Seeking shelter from a pounding rainstorm in a remote region of Wales, several travellers are admitted to a gloomy, foreboding mansion belonging to the extremely strange Femm family. Trying to make the best of it, the guests must deal with their sepulchral host, Horace Femm and his obsessive, malevolent sister Rebecca. Things get worse as the brutish manservant Morgan gets drunk, runs amuck and releases the long pent-up brother Saul, a psychotic pyromaniac who gleefully tries to destroy the residence by setting it on fire. Written by
Doug Sederberg <email@example.com>
Gloria Stuart recalled on the film's DVD commentary that Melvyn Douglas and Raymond Massey hated filming the opening sequence, which was a very cold, wet night shoot. She, however, thought it was a lot of fun, and even if she had not been enjoying herself, she was so new to the film business that she didn't want to cause any trouble by complaining. See more »
At about the 33 minute mark of the film there are two times when you can clearly hear the motor of the fan rev up to create the wind. See more »
[feels the fabric of Margaret Waverton's low-cut gown]
... fine stuff, but it'll rot.
[touches Margaret's skin above the neckline]
... finer stuff still, but it'll rot too!
See more »
After the introductory credits there is a 'producer's note' (on some prints it appears before the studio logo) : 'Karloff, the mad butler in this production, is the same Karloff who created the part of the mechanical monster in "Frankenstein". We explain this to settle all disputes in advance, even though such disputes are a tribute to his great versatility.' But the current release (September 2017) from Cohen Media Group omits this credit completely. See more »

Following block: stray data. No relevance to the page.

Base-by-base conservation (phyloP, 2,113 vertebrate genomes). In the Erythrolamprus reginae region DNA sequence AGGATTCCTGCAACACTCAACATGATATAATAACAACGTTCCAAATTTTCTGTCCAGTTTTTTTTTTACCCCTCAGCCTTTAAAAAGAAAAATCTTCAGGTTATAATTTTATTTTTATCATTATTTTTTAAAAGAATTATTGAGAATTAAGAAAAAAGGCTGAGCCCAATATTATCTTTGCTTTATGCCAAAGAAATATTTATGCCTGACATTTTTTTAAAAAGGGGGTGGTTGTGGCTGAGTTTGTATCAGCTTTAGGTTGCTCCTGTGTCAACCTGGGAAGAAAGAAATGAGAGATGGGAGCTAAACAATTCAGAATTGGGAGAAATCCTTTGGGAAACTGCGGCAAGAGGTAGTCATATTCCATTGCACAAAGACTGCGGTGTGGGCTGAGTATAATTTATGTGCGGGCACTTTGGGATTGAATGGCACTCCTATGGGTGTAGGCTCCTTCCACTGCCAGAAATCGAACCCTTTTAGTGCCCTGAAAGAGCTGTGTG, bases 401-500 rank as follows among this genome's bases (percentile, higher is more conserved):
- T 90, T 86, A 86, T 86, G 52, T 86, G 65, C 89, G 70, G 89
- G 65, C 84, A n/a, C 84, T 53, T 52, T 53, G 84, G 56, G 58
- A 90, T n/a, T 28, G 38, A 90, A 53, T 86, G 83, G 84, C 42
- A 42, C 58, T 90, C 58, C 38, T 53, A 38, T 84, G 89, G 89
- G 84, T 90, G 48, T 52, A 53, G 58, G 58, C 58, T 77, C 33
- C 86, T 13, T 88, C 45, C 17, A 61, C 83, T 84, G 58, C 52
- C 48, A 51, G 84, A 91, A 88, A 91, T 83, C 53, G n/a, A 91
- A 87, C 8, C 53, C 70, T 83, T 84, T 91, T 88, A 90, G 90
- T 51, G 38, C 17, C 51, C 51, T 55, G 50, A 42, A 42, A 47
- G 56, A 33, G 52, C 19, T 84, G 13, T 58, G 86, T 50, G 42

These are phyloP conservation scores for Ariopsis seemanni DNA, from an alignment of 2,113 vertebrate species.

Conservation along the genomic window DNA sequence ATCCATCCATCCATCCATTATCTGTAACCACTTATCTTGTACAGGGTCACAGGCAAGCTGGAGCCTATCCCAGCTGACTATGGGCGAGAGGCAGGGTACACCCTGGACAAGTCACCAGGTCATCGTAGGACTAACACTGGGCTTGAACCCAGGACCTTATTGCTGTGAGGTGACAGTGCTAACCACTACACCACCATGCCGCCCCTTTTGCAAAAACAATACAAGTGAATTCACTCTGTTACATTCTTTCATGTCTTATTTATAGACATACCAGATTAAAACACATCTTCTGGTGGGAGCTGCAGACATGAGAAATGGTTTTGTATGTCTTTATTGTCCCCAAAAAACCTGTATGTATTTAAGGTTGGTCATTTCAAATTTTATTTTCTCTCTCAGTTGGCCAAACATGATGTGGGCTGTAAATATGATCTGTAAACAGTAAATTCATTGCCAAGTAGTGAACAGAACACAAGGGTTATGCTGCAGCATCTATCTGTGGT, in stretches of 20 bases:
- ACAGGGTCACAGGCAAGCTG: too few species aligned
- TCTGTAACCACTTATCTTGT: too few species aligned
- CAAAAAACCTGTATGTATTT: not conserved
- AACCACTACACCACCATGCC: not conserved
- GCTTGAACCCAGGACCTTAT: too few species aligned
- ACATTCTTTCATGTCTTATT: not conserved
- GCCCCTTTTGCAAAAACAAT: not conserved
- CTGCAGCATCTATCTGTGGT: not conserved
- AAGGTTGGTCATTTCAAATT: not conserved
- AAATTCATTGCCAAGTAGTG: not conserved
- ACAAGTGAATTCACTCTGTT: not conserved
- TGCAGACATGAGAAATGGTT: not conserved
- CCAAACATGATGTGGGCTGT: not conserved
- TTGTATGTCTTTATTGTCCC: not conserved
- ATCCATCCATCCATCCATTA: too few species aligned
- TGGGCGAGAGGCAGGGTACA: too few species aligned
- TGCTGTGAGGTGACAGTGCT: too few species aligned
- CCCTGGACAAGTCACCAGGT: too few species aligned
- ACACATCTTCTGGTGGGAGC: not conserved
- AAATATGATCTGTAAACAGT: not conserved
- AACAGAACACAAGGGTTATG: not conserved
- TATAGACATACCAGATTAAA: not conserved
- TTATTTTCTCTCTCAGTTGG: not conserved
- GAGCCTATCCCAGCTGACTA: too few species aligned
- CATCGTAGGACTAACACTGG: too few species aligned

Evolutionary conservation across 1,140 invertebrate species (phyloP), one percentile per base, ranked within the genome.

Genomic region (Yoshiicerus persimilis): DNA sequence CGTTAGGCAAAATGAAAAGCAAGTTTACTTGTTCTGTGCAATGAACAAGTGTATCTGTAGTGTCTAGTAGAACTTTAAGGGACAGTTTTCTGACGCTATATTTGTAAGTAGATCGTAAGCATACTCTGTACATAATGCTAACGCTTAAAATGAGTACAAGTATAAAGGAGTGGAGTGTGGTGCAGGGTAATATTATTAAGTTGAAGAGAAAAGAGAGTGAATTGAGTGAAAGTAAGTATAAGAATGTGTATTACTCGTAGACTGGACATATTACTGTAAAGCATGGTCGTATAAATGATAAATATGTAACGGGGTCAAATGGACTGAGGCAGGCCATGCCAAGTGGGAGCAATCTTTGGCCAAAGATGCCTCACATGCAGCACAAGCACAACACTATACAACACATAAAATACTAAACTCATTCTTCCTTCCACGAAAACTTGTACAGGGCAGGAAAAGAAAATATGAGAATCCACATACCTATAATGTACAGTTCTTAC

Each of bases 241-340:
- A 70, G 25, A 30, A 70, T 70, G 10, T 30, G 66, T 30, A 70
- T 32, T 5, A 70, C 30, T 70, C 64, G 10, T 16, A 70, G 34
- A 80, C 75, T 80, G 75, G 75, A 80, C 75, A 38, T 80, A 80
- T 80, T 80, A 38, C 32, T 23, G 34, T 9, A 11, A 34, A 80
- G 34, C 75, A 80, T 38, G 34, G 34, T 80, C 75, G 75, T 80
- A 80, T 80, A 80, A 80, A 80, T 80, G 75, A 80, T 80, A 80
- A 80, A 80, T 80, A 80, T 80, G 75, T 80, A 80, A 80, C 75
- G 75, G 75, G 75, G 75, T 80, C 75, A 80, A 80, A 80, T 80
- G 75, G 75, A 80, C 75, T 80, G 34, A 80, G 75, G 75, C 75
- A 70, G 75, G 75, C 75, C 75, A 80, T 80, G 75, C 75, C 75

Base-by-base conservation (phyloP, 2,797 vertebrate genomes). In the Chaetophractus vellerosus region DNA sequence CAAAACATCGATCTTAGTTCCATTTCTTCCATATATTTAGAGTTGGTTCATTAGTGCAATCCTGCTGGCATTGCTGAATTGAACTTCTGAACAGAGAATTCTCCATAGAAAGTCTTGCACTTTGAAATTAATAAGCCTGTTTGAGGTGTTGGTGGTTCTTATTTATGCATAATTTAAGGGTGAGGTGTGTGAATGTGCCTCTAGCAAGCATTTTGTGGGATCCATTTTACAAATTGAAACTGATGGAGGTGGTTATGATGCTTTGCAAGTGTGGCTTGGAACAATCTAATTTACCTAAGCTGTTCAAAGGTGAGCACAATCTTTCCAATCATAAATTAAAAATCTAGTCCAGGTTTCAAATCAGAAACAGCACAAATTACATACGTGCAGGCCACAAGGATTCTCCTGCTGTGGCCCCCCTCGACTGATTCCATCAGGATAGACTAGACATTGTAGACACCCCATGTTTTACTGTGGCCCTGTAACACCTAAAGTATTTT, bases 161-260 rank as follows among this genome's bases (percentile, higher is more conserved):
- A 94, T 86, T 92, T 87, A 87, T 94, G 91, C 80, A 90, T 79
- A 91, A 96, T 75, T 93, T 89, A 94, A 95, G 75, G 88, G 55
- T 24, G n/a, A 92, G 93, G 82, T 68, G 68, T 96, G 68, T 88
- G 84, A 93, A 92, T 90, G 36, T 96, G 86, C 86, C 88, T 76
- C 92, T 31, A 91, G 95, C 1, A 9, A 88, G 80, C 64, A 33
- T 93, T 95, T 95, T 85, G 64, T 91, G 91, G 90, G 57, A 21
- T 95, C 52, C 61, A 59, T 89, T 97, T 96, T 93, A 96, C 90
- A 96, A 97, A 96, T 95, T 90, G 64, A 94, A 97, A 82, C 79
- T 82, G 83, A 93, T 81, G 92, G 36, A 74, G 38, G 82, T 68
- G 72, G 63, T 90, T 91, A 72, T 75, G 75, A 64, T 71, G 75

Tod Browning (Freaks, Dracula), Karl Freund (The Mummy, Mad Love), Fritz Lang (Metropolis, M) and James Whale . these are the guys that created the fabulous horror genre as we know it. And try to pick the most essential movie from Whale's repertoire! Alongside 'Bride of Frankenstein', this has got to be his finest creation and easily one of the most influential films ever made. The Old Dark House is a gripping mix of suspense and macabre black humor. The story is ridiculously simple and shows 5 people stranded near a remote, sinister house during a storm. There, they encounter the vicious and eccentric Femm family. The butler (played by the legendary Boris Karloff) is a dumb, scar-faced drunk; the lady of the house is deaf and aggressive and her brother speaks with an incomprehensible accent. On top of this, there's a bearded lady in the attic (supposed to be a 102-year-old guy) and a deranged pyromaniac brother locked up in yet another room! It sounds a little like the TCM Sawyer family forty years ahead of time. Whale constantly inserts subtle humor into his film, without actually losing a bit of the sublime Gothic atmosphere. This may well be the very FIRST haunted-house movie and he already makes it some sort of parody.
The Old Dark House is one of the lesser-known classic Universal horror movies, which is quite a shame. It's excellent every way you look at it. At first, it might seem a little slow (especially compared to Whale's equally brilliant 'Frankenstein' and 'The Invisible Man') but that's quickly made up by the utterly unique characters this film features. Classic, efficient horror like they'll never make it anymore.
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